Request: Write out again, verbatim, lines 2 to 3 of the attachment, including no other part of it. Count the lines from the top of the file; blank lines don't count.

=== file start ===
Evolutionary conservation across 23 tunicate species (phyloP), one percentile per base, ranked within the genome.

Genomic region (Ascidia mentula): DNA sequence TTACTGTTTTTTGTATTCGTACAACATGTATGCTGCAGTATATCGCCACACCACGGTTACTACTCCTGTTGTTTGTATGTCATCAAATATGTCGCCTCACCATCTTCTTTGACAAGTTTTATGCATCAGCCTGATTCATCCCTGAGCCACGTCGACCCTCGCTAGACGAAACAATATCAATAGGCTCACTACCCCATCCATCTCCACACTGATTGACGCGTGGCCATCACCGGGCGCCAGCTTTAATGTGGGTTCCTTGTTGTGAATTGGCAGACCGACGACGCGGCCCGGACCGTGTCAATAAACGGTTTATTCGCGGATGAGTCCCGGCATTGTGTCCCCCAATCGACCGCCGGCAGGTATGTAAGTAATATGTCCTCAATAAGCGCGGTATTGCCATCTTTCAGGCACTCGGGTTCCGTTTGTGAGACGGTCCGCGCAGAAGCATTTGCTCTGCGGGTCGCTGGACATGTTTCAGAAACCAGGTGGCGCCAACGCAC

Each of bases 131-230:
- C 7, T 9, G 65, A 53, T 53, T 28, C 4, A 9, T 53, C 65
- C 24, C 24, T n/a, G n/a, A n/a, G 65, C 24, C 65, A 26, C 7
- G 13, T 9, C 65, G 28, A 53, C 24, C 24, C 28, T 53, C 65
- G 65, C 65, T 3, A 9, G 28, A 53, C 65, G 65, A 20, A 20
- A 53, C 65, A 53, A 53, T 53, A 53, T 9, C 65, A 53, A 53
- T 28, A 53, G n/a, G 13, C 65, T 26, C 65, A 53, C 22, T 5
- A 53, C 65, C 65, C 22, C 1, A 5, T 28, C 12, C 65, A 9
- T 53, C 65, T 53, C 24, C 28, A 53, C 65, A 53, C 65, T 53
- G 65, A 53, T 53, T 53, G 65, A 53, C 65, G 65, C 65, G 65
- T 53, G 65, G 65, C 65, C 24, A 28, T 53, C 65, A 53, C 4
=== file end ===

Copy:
Genomic region (Ascidia mentula): DNA sequence TTACTGTTTTTTGTATTCGTACAACATGTATGCTGCAGTATATCGCCACACCACGGTTACTACTCCTGTTGTTTGTATGTCATCAAATATGTCGCCTCACCATCTTCTTTGACAAGTTTTATGCATCAGCCTGATTCATCCCTGAGCCACGTCGACCCTCGCTAGACGAAACAATATCAATAGGCTCACTACCCCATCCATCTCCACACTGATTGACGCGTGGCCATCACCGGGCGCCAGCTTTAATGTGGGTTCCTTGTTGTGAATTGGCAGACCGACGACGCGGCCCGGACCGTGTCAATAAACGGTTTATTCGCGGATGAGTCCCGGCATTGTGTCCCCCAATCGACCGCCGGCAGGTATGTAAGTAATATGTCCTCAATAAGCGCGGTATTGCCATCTTTCAGGCACTCGGGTTCCGTTTGTGAGACGGTCCGCGCAGAAGCATTTGCTCTGCGGGTCGCTGGACATGTTTCAGAAACCAGGTGGCGCCAACGCAC

Each of bases 131-230: